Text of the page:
Splashing Success


Adam Cooper is full of stories from his two decades guiding members of the Flint Falcons swim program – kids who joined for simple reasons, only to enjoy long-lasting, splashing success.

Aric Plamondon, Corey White and Courtney Weaver are just a few examples.

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In fact, Plamondon, now a Flushing High School senior, does not recall exactly why he signed up for the program 12 years ago, but he placed in the top 12 in two events at last year’s YMCA Long Course National Meet and is a target of college recruiters.

White joined the Falcons while in high school “just to get in shape for football and basketball,” but wound up swimming for Alma College and is now the head coach at Converse College in Spartanburg, SC.

Weaver decided to give the Falcons a try after her brother Cameron joined, because she “wanted to do whatever my brother did,” only to eventually become a 12-time national champion, national youth record-holder, Olympic Trials participant and member of the powerhouse University of Georgia program.

“Our mission is to provide a place for children to excel in the sport of swimming, learn to be a part of team and achieve their full potential,” says Cooper, a Swartz Creek native and former Oakland University swimmer. “We have swimmers who are close to meeting Olympic Trials qualifying standards down to entry level; but we help each one set and achieve goals through pushing themselves out of their comfort zones to accomplish more.”

Currently, there are roughly 160 youth swimmers in the program – double the number when Cooper joined the staff in 1995 and a far cry from the handful participating when what eventually became the Falcons began nearly 60 years ago as a male-only YMCA team.

Practices are held at five area pools, including the Greater Flint YMCA, its home base, Kettering University, Flint Southwestern and Carman-Ainsworth high schools, and Genesys Athletic Club.

A staff of eight coaches provides individualized instruction and includes Christopher Zoltak, a 28-time All-American, 15-time national champion and NCAA Division 2 Swimmer of the Year at Oakland University. A ten-member parent board of directors, headed by President, Jason Sieloff, provides support.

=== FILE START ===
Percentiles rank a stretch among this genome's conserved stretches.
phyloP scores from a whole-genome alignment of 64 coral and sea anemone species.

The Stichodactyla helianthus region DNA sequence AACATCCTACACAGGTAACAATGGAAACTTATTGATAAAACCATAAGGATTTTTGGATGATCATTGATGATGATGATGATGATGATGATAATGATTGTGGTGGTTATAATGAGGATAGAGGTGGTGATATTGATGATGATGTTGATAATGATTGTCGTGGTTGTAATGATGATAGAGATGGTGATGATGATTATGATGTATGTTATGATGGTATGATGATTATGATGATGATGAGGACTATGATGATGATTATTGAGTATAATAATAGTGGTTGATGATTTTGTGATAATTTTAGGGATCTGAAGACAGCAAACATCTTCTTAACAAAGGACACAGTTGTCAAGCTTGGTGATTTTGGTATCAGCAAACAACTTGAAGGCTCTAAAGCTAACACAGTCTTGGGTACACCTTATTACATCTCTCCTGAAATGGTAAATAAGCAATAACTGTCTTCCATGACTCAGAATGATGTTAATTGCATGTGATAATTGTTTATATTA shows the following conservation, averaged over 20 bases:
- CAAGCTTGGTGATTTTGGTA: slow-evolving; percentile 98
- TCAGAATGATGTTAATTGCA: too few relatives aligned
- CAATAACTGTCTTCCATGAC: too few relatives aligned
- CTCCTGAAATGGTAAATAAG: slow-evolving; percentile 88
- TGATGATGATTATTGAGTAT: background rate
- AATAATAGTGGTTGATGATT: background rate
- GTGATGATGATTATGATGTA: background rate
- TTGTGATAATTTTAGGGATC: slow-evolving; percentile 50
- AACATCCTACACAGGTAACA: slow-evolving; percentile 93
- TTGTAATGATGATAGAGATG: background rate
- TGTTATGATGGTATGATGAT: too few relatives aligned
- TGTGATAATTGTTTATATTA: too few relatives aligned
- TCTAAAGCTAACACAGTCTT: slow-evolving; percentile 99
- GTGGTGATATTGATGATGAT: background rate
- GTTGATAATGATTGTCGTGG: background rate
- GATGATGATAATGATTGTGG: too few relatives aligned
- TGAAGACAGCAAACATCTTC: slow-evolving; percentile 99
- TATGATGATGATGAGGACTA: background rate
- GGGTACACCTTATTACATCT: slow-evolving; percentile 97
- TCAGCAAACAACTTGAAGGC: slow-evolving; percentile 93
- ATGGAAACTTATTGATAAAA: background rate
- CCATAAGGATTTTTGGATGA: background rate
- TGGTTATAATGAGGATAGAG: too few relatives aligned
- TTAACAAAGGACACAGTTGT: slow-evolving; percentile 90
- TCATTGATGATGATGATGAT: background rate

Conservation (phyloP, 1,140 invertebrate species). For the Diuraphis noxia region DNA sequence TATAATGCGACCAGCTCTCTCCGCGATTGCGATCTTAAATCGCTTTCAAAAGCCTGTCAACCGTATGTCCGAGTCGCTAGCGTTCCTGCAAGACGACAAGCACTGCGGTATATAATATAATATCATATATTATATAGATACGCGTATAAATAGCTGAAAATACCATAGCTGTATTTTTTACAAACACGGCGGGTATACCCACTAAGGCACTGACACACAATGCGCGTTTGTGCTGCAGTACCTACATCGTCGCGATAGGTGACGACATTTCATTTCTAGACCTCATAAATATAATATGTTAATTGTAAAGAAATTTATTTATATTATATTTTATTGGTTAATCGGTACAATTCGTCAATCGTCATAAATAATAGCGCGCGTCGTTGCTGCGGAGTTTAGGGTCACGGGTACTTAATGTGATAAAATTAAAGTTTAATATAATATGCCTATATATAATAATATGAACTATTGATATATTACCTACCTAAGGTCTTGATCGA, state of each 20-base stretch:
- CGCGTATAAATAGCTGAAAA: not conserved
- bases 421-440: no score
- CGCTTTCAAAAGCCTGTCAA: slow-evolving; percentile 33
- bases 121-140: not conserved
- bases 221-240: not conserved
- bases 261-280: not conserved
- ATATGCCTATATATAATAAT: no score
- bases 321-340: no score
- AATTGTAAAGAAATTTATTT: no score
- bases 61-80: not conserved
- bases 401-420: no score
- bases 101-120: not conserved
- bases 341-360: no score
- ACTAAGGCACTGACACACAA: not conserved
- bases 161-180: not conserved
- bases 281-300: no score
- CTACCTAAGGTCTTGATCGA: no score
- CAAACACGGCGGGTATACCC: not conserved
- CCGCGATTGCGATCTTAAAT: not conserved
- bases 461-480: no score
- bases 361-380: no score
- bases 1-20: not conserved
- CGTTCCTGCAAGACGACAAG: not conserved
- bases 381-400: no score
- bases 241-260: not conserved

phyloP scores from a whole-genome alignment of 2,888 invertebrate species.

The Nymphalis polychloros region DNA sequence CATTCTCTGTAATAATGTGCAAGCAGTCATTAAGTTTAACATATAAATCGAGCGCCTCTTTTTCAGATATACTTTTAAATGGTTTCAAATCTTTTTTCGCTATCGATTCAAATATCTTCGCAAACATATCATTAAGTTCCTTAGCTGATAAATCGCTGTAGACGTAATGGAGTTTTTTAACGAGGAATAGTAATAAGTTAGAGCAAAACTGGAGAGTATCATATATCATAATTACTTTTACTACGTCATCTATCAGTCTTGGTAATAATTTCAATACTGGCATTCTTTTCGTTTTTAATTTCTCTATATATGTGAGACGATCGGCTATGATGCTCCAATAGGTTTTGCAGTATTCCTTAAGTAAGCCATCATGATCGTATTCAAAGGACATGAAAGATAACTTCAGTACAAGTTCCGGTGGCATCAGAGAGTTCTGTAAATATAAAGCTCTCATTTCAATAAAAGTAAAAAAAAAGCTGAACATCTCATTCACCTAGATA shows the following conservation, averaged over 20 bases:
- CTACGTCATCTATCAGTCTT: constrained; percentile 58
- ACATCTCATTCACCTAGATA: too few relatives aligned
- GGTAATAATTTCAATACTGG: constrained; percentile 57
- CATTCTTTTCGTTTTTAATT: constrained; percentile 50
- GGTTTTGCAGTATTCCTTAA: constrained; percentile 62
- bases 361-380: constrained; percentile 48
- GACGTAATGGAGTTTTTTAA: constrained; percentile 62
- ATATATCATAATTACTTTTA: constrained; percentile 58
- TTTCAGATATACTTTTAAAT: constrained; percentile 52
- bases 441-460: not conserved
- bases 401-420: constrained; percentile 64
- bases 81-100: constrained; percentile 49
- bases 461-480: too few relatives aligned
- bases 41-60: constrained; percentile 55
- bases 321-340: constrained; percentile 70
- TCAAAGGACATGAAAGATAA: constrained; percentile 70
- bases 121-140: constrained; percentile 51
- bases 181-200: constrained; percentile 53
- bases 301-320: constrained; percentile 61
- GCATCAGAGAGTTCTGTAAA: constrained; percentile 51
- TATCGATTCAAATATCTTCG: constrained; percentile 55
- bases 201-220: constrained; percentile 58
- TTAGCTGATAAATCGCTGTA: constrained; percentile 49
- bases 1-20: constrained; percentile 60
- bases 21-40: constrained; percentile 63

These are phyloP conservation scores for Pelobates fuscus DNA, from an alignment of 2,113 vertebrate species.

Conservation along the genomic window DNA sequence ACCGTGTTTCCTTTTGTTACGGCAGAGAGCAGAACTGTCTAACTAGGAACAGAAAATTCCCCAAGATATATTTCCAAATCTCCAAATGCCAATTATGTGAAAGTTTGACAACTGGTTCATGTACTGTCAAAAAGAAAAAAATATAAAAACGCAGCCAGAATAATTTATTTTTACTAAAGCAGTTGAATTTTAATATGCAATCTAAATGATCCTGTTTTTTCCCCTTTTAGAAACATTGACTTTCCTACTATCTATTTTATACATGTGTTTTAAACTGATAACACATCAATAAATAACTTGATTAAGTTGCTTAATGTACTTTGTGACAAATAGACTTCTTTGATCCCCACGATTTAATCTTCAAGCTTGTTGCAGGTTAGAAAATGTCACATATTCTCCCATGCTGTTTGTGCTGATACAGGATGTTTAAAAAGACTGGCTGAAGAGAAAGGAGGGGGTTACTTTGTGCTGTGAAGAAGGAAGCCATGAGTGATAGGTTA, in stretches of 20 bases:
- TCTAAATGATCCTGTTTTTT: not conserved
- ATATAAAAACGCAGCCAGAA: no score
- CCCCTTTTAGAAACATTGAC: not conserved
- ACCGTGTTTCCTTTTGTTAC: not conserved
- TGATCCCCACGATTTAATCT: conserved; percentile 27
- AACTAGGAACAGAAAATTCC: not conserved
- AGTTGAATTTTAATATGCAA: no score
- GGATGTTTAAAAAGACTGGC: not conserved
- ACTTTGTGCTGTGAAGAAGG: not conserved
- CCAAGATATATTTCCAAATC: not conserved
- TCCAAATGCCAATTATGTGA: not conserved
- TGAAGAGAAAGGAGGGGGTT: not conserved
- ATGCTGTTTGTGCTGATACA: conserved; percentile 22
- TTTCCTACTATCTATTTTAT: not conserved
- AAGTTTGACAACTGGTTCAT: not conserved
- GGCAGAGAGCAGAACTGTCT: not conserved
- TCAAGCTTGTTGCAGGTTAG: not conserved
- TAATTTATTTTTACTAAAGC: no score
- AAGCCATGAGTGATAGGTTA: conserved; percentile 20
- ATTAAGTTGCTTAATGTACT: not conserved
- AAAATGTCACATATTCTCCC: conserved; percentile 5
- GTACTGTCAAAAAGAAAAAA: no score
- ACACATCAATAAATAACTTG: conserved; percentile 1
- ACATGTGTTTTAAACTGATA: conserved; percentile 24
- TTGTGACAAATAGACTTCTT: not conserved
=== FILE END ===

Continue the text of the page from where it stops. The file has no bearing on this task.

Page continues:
“Obviously, our program would not be what is without our parent board doing an amazing job and a coaching staff that has not seen much turnover, and who really allow us to work with swimmers on a more individualized basis,” Cooper explains. “We also have great working relationships with area high school teams, which makes it much easier for kids who want to swim for their school teams and for us. We’ve also worked things out to use area pools and have great support from the YMCA. All of that has helped us be successful.”

That success includes producing two 2012 Olympic Trial participants – Weaver and Andrew Yunker – numerous college swimmers and 40 youth All-Americans during Cooper’s tenure.

Earlier this year, the Falcons placed 33rd of 113 teams at the YMCA Long Course Nationals and boasted 47 first-place finishes at the Great Lakes Zone Meet comprised of swimmers from four states, and placed third as a team. The Falcons were second at the state meet, as well.

The current roster includes Grand Blanc High School’s Emma Curtis, one of only two area female swimmers to win more than one individual state championship and six-time All-Stater Alaina Skellett, a Flint resident who attends Farmington Hills Mercy and is ranked Michigan’s 10th-best Class of 2017 recruit.

Other than Weaver, Falcons alumni Sara Wujciak (Johns Hopkins), Claire Pilarski (Michigan State), Haley Shaw (Eastern Michigan) and Rebecca Eckblad (Illinois) are also in the Division 1 college ranks.

“It’s a combination of swimmers, parents and coaches all being committed and on the same page that makes it work, and our swimmers working hard to attain their individual goals breeds the team success,” Cooper says. “The parents have no problem with us pushing their kids to work hard and be the best they can be. We have hundreds of parents who volunteer to help us with various things, as well, and we can count on them to put their foot down, if need be, to be sure their kids are at practice.”